Despite increase in investments made in creating new ground water structures in the last two decades in Jharkhand, the gross irrigated area as a percentage of gross cropped area of the state ranks among the lowest in the country. Additionally, the percentage of the same for marginal farmers as compared to semi-medium and large farmers is almost negligible.
With easily available surface water sources forming the bulk of water available for irrigation, primary reason for low levels of gross irrigated area is lack of access to groundwater. From the energy-irrigation perspective, an explanation for this is the inappropriate size of the pumps being used. The state of Jharkhand has a high proportion of manual irrigators. Several schemes in the past have promoted the usage of larger capacity pumps for extracting ground water, the consequences of which have not been satisfactory. However given the abundant surface and ground water sources, the scope for boosting agricultural income through irrigated farming for marginal farmers is high. It is being argued that use of small capacity pumps (<2 HP) would lead to higher utilisation of the surface/ground water for irrigation. With limited reach of electric connections in rural areas, diesel is the only easily available source of energy for operating these pumps.
Therefore in order to understand the context and viability of small pumps in a state like Jharkhand, a study was conducted in the districts of Ramgarh, Gumla and Lohardaga. Convenience and purposive sampling was used to select the farmers. A total of 47 farmers, using different pump sizes were interviewed, using structured questionnaires and focus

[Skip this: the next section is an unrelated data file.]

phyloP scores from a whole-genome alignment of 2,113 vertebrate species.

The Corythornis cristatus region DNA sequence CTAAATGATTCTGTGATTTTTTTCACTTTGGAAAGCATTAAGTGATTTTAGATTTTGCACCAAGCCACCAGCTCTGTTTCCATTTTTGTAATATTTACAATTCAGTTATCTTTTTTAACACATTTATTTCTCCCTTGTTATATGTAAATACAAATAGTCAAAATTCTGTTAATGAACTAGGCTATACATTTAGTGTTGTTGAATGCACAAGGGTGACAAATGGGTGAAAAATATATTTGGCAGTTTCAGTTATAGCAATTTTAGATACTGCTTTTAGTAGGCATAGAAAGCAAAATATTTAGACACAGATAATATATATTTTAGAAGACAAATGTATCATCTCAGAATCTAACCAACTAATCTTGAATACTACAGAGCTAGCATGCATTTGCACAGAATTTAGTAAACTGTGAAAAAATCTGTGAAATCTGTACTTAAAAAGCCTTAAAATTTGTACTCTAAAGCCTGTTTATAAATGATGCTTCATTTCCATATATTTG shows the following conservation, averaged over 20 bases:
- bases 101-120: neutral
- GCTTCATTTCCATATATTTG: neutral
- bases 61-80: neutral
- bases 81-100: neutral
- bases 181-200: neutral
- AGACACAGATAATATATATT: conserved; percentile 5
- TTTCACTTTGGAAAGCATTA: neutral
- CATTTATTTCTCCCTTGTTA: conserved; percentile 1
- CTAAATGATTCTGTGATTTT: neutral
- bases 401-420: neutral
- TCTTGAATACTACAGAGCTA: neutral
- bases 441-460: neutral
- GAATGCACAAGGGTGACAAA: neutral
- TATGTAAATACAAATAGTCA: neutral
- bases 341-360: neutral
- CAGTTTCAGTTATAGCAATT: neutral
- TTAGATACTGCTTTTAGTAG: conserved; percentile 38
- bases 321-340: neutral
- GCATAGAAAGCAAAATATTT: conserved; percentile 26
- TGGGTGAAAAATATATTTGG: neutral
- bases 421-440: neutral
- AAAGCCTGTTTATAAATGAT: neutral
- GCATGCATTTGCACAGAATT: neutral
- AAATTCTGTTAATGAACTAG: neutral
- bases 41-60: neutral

group discussions. Analysis was done to compare across categories of pump ownership and land holdings, on indicators pertaining to agronomy, user and the irrigation context. It is seen from analysis that small pump users have higher seasonal spread of crops compared to large pump users.
Despite having higher power available per net sown area, net irrigated area as a percentage of operational land holding was low for large pump users as compared to small pump users. Also, the income per hectare of small pump users was higher as compared to large pump users. Within the same, the share of income from agriculture in total income of the household is much higher for small pump users as compared to large pump users. Small pumps were utilised more on an average as compared to large pumps, during Rabi.
Due to lower discharge, small pumps do not lead to contamination of ground water which is prevalent in the case of large pumps. There has been a shift from large pumps to small pumps, in areas where large pumps were installed on a community usage basis (Lift Irrigation). As the capital costs are low in the case of small pumps they offer no entry barrier for first time irrigators apart from being profitable. Overall, farmers have reported the transition to small pumps as a sustainable shift in technology for irrigating their fields.